The Reserve Bank of India has published its latest annual report which contains a section devoted to cryptocurrency. The bank outlined the threats posed by cryptocurrency and highlighted the need to observe and monitor development in space. It also predicts that some trading may change from exchanges to P2P mode.
The Reserve Bank of India on Wednesday issued its 268-page annual report for 2017-2018, while emphasising that the cryptocurrency ecosystem may have an impact on the existing settlement and payment system which could consecutively effect the transmission of fiscal policy.
“Though cryptocurrency may not currently pose systemic risks, its increasing popularity leading to price bubbles raises serious concern for consumer and investor protection, and market integrity.” The RBI stated.
The report also goes on to discuss that the reserve bank and government are keeping a close eye on cryptocurrency. It referred to the mandate it published in April, forbidding all commercial institutions from offering services to any business firms dealing with cryptocurrencies.
After the RBI ban, crypto traders in the country have come up with loop holes to continue offering fiat money withdrawal and deposit services to their clients. One such solution that is gaining popularity is through peer-to-peer trading.
The RBI further added, “Developments on this front need to be monitored as some trading may shift from exchanges to peer-peer mode, which may also involve increased usage of cash. Possibilities of migration of crypto exchange houses to dark pools/cash and offshore locations require close watch.”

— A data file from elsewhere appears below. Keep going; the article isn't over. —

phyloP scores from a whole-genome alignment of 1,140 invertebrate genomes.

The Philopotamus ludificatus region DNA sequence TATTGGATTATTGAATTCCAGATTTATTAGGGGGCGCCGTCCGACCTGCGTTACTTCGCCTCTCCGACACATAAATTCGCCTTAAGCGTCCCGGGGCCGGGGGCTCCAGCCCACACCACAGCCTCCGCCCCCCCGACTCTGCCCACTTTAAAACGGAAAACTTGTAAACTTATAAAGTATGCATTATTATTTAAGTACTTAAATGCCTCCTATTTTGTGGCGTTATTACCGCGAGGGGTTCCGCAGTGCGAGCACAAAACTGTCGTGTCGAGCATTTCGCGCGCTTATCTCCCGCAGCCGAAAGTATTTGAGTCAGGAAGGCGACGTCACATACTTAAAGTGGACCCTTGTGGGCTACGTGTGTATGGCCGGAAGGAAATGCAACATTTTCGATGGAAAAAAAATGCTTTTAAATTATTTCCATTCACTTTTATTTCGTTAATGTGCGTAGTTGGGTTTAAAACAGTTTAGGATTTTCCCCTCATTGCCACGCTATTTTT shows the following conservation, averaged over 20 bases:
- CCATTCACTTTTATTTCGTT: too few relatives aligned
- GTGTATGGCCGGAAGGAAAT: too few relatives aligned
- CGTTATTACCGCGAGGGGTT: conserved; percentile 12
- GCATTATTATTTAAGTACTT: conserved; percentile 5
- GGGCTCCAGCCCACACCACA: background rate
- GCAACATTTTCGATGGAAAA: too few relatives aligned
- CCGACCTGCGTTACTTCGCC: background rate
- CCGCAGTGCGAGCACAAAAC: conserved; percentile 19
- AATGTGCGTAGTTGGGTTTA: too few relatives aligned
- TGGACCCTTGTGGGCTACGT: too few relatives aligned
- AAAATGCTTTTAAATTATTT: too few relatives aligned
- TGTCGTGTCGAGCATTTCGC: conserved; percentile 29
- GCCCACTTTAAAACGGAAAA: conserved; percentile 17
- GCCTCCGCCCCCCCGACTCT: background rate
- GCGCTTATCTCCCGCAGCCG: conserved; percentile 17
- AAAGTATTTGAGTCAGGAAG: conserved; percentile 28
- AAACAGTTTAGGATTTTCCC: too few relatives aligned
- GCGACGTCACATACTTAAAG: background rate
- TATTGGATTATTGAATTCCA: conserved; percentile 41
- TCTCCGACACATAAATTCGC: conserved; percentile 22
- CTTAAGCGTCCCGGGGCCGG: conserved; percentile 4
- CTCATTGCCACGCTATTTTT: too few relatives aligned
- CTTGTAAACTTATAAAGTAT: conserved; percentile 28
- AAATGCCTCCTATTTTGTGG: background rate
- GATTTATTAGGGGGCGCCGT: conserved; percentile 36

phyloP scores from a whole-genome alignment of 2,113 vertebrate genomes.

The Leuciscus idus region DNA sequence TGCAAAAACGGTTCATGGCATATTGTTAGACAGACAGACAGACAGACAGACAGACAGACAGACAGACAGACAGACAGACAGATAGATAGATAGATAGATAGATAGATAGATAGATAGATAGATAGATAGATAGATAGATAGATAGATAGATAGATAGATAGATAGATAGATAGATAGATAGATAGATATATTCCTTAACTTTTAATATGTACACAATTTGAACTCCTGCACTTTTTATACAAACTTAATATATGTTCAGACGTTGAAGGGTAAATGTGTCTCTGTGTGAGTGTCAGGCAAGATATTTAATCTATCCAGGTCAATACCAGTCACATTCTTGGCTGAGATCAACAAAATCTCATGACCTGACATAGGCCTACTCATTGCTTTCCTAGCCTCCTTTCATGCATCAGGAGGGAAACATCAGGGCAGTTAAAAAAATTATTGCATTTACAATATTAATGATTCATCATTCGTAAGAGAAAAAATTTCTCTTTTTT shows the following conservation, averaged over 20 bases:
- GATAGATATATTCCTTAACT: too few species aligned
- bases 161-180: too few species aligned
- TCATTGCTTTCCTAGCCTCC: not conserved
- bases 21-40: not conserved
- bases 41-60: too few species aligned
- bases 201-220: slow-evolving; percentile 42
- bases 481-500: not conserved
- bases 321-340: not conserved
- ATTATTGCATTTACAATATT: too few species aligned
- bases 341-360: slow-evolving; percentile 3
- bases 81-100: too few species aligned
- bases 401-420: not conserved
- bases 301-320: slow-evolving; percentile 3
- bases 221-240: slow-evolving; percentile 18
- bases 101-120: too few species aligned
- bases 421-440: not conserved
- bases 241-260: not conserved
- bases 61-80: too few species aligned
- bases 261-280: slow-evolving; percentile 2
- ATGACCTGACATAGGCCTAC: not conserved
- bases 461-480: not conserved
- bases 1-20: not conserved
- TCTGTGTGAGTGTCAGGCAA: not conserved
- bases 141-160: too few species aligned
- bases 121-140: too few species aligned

The Reserve Bank of India stated that cryptocurrencies are prone to hacking and functional risk because these are stored in digital wallets. Additionally, the RBI sees a high possibility for misuse, specifically for illegal activities and tax avoidance. The bank further discusses that cryptocurrencies lacks a well-established framework to for resolving client issues over payments that take place on a P2P network without any central authority that regulates the payments.
“The absence of information on counterparties in such peer-to-peer anonymous/pseudonymous systems could subject users to unintentional breaches of anti-money laundering laws (AML) as well as laws for combating the financing of terrorism (CFT).” The Reserve Bank further added.
The report also discusses that many central banks around the world are embracing central bank digital currencies. As previously reported by Coinedict, the Reserve Bank of India has formed an inter-departmental group to research and offer guidance on the feasibility of introducing a central bank digital currency.